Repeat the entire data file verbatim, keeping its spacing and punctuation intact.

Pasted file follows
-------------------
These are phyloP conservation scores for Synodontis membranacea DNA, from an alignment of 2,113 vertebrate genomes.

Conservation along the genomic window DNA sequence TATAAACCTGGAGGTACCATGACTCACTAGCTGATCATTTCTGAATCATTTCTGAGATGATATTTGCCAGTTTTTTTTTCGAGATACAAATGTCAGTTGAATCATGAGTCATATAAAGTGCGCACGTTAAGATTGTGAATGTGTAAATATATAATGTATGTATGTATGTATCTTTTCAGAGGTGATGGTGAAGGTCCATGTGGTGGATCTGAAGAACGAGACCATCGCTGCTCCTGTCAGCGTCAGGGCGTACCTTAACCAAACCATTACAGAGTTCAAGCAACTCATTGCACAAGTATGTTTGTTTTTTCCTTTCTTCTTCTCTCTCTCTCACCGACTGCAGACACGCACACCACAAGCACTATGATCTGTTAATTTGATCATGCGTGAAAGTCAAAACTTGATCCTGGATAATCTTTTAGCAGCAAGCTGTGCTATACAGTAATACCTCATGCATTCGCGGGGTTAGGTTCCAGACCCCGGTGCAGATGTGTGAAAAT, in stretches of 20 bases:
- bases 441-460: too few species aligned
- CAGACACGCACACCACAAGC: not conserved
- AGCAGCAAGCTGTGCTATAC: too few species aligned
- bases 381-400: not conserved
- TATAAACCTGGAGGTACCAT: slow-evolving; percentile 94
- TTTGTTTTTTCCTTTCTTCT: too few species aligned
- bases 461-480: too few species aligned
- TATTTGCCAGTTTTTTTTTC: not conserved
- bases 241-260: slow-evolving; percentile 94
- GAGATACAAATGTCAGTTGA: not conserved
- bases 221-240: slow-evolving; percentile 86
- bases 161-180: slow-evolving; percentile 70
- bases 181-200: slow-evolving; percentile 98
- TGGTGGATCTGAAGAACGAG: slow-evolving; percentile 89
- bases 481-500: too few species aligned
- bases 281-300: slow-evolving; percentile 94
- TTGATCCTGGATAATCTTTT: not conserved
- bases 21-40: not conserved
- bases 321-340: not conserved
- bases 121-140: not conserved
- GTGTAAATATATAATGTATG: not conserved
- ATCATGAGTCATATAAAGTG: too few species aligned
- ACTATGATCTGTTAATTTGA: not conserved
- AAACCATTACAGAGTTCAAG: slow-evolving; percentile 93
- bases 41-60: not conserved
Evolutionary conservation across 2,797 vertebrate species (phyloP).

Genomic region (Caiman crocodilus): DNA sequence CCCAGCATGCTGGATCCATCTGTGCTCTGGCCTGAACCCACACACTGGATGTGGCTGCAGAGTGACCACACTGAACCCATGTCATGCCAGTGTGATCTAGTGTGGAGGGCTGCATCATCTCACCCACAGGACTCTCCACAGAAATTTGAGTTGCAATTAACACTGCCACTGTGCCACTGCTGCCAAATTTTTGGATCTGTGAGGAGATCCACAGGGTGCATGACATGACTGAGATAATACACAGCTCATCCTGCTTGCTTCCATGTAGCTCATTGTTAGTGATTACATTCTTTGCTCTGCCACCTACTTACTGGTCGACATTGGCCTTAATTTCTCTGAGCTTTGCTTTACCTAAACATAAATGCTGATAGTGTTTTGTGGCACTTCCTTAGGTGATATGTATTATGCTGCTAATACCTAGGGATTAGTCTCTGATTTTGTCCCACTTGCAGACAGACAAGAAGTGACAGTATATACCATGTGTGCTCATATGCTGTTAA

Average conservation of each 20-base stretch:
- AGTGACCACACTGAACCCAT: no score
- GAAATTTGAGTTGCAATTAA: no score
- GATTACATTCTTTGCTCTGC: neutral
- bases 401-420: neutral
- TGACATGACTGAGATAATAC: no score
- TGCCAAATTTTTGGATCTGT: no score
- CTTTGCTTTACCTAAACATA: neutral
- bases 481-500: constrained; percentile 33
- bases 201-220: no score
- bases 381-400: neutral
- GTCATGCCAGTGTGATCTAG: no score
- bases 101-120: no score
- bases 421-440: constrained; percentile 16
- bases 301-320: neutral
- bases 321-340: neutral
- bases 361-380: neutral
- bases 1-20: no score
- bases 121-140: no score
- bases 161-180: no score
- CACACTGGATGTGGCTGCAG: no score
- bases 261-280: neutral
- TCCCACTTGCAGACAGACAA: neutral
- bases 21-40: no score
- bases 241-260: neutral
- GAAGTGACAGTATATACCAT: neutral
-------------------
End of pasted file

These are phyloP conservation scores for Synodontis membranacea DNA, from an alignment of 2,113 vertebrate genomes.

Conservation along the genomic window DNA sequence TATAAACCTGGAGGTACCATGACTCACTAGCTGATCATTTCTGAATCATTTCTGAGATGATATTTGCCAGTTTTTTTTTCGAGATACAAATGTCAGTTGAATCATGAGTCATATAAAGTGCGCACGTTAAGATTGTGAATGTGTAAATATATAATGTATGTATGTATGTATCTTTTCAGAGGTGATGGTGAAGGTCCATGTGGTGGATCTGAAGAACGAGACCATCGCTGCTCCTGTCAGCGTCAGGGCGTACCTTAACCAAACCATTACAGAGTTCAAGCAACTCATTGCACAAGTATGTTTGTTTTTTCCTTTCTTCTTCTCTCTCTCTCACCGACTGCAGACACGCACACCACAAGCACTATGATCTGTTAATTTGATCATGCGTGAAAGTCAAAACTTGATCCTGGATAATCTTTTAGCAGCAAGCTGTGCTATACAGTAATACCTCATGCATTCGCGGGGTTAGGTTCCAGACCCCGGTGCAGATGTGTGAAAAT, in stretches of 20 bases:
- bases 441-460: too few species aligned
- CAGACACGCACACCACAAGC: not conserved
- AGCAGCAAGCTGTGCTATAC: too few species aligned
- bases 381-400: not conserved
- TATAAACCTGGAGGTACCAT: slow-evolving; percentile 94
- TTTGTTTTTTCCTTTCTTCT: too few species aligned
- bases 461-480: too few species aligned
- TATTTGCCAGTTTTTTTTTC: not conserved
- bases 241-260: slow-evolving; percentile 94
- GAGATACAAATGTCAGTTGA: not conserved
- bases 221-240: slow-evolving; percentile 86
- bases 161-180: slow-evolving; percentile 70
- bases 181-200: slow-evolving; percentile 98
- TGGTGGATCTGAAGAACGAG: slow-evolving; percentile 89
- bases 481-500: too few species aligned
- bases 281-300: slow-evolving; percentile 94
- TTGATCCTGGATAATCTTTT: not conserved
- bases 21-40: not conserved
- bases 321-340: not conserved
- bases 121-140: not conserved
- GTGTAAATATATAATGTATG: not conserved
- ATCATGAGTCATATAAAGTG: too few species aligned
- ACTATGATCTGTTAATTTGA: not conserved
- AAACCATTACAGAGTTCAAG: slow-evolving; percentile 93
- bases 41-60: not conserved
Evolutionary conservation across 2,797 vertebrate species (phyloP).

Genomic region (Caiman crocodilus): DNA sequence CCCAGCATGCTGGATCCATCTGTGCTCTGGCCTGAACCCACACACTGGATGTGGCTGCAGAGTGACCACACTGAACCCATGTCATGCCAGTGTGATCTAGTGTGGAGGGCTGCATCATCTCACCCACAGGACTCTCCACAGAAATTTGAGTTGCAATTAACACTGCCACTGTGCCACTGCTGCCAAATTTTTGGATCTGTGAGGAGATCCACAGGGTGCATGACATGACTGAGATAATACACAGCTCATCCTGCTTGCTTCCATGTAGCTCATTGTTAGTGATTACATTCTTTGCTCTGCCACCTACTTACTGGTCGACATTGGCCTTAATTTCTCTGAGCTTTGCTTTACCTAAACATAAATGCTGATAGTGTTTTGTGGCACTTCCTTAGGTGATATGTATTATGCTGCTAATACCTAGGGATTAGTCTCTGATTTTGTCCCACTTGCAGACAGACAAGAAGTGACAGTATATACCATGTGTGCTCATATGCTGTTAA

Average conservation of each 20-base stretch:
- AGTGACCACACTGAACCCAT: no score
- GAAATTTGAGTTGCAATTAA: no score
- GATTACATTCTTTGCTCTGC: neutral
- bases 401-420: neutral
- TGACATGACTGAGATAATAC: no score
- TGCCAAATTTTTGGATCTGT: no score
- CTTTGCTTTACCTAAACATA: neutral
- bases 481-500: constrained; percentile 33
- bases 201-220: no score
- bases 381-400: neutral
- GTCATGCCAGTGTGATCTAG: no score
- bases 101-120: no score
- bases 421-440: constrained; percentile 16
- bases 301-320: neutral
- bases 321-340: neutral
- bases 361-380: neutral
- bases 1-20: no score
- bases 121-140: no score
- bases 161-180: no score
- CACACTGGATGTGGCTGCAG: no score
- bases 261-280: neutral
- TCCCACTTGCAGACAGACAA: neutral
- bases 21-40: no score
- bases 241-260: neutral
- GAAGTGACAGTATATACCAT: neutral